“What is this??! Why is it here??!!” – Svenn (right) about Alexa (left)
Guest Post by Jackie
As I am sure you already know, cats can be extremely territorial animals. When the subject of introducing one cat to another comes up, people often just say to put them in the same room together until they work it out. While this works sometimes, it’s pretty risky and can just as easily start a fight. Introducing a new cat to your old cat’s space triggers their territorial nature and can cause cat fights. So, instead of letting chance take care of it, here are some tips to make the integration go as smoothly as possible.
Keep them separated at first
You cannot just throw two cats together and expect them to become best friends. They need to be introduced slowly over a period of time. At first, it helps to keep the new cat separate in its own room so it can get used to its surroundings. This room should have everything the cat needs; litter box, food, and water. Try to make it so the two cats can smell and hear each other. You could feed them both by the door, for example. The cats will learn to associate the smell and sound of the other cat with a happy experience. After about 2 to 3 days, switch the rooms and let each cat get used to the other space.
It also helps to introduce each cat’s smell to the other. You can do this by rubbing a towel on one cat to pick up its pheromones and hanging the towel in the other room for the other cat to investigate at their own pace.
It’s also wise to give them their own litter boxes to avoid any unnecessary drama around the litter box. You should still invest in a multi cat litter to combat the extra smell that comes with an additional cat.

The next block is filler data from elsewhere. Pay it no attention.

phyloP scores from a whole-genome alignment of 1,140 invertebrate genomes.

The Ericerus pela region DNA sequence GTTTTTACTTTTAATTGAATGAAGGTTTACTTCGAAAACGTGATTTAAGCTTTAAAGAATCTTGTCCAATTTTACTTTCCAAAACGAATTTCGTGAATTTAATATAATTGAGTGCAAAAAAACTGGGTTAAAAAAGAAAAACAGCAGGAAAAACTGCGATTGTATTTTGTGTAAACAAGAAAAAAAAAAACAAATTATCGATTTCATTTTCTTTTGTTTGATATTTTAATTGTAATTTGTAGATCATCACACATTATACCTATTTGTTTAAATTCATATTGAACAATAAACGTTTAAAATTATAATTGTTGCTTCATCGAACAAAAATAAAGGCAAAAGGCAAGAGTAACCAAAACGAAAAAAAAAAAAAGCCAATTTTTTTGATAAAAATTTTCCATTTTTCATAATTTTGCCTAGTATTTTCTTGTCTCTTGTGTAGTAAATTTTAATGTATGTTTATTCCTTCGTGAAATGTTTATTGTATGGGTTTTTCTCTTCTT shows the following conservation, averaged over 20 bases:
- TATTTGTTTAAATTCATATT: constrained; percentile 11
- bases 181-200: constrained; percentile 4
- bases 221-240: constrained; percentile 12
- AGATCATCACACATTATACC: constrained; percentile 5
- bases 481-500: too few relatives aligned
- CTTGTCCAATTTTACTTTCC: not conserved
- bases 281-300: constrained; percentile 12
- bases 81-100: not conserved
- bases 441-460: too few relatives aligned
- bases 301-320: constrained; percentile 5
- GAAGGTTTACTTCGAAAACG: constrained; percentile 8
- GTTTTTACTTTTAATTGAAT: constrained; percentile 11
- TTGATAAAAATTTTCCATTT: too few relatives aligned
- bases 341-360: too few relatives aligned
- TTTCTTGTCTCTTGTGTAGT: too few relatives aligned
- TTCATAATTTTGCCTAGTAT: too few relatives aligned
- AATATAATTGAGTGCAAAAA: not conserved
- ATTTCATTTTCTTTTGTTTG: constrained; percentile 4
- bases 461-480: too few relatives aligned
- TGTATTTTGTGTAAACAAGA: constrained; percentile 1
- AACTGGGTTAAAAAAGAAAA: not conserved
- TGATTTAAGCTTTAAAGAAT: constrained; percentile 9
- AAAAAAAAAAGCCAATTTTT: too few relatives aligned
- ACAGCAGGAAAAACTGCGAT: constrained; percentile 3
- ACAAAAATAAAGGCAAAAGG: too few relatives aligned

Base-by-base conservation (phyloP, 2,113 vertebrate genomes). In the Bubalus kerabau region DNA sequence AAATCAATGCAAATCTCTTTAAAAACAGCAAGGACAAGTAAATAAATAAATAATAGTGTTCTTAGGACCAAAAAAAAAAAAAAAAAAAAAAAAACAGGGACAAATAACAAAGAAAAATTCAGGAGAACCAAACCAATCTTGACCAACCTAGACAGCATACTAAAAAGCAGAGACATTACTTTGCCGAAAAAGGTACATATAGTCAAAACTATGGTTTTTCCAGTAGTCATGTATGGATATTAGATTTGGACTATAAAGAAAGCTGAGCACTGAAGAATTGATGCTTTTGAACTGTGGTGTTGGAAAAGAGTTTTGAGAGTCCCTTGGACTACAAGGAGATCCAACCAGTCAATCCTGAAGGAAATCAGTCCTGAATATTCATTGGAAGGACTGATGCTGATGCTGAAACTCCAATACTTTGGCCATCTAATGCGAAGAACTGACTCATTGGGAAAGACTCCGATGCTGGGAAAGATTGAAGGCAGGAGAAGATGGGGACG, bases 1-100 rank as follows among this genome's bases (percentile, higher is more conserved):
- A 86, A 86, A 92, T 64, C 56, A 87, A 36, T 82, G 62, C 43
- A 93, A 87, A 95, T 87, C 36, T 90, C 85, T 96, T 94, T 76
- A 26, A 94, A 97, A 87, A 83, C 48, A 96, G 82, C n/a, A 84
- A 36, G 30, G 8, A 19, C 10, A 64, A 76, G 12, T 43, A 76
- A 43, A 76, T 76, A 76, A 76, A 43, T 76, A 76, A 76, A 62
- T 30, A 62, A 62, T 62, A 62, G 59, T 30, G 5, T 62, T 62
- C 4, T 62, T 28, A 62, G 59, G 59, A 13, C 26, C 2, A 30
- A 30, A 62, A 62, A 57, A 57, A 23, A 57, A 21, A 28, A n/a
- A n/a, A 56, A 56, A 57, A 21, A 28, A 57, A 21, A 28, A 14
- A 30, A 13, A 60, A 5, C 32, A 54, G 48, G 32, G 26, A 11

Let the cats see each other
By this point, your cats should be aware of the existence of the other cat beyond the door. If they aren’t hissing and growling through the bottom of the door, you can go ahead and visually introduce them. A screen door or a baby gate makes a nice see-through barrier that lets your cats see each other but still remain physically separate. Continue feeding and playing with both of them in view of the other so both cats continue to associate positive experiences with the image of the other cat.
Let them meet face to face
The next step is to introduce them face to face with supervision. Open up the barrier between the two space and let the cats investigate each other. By this point, they should be used to the sight, smell, and sound of another cat in the house. Don’t worry if they initially ignore each other or hiss a bit at each other; it takes some time for them to realize they are a friend and not a foe. Keep an eye on them so you can break up any potential scuffles. If you notice them being very aggressive or skittish, then it may be that the match just won’t work out. It also helps to give them something to do. Putting two cats in an empty room alone is a quick way to start a cat fight.
Let them out together home alone
At first, it is a good idea to keep the cats separated whenever you are not home. If the in-person meetings seem to be going smoothly then you can take the next step and leave them out together unsupervised. Make sure you give them ample time around each other and that you know how they interact.
Introducing a new cat to your home can have a big effect on your old cat. If not done properly, they can get off on the wrong foot and never be comfortable around each other. That is why the key thing is to take your time while introducing the cats. Don’t rush it and do not try to force their interaction. Doing so can damage any chance of them getting along in the future.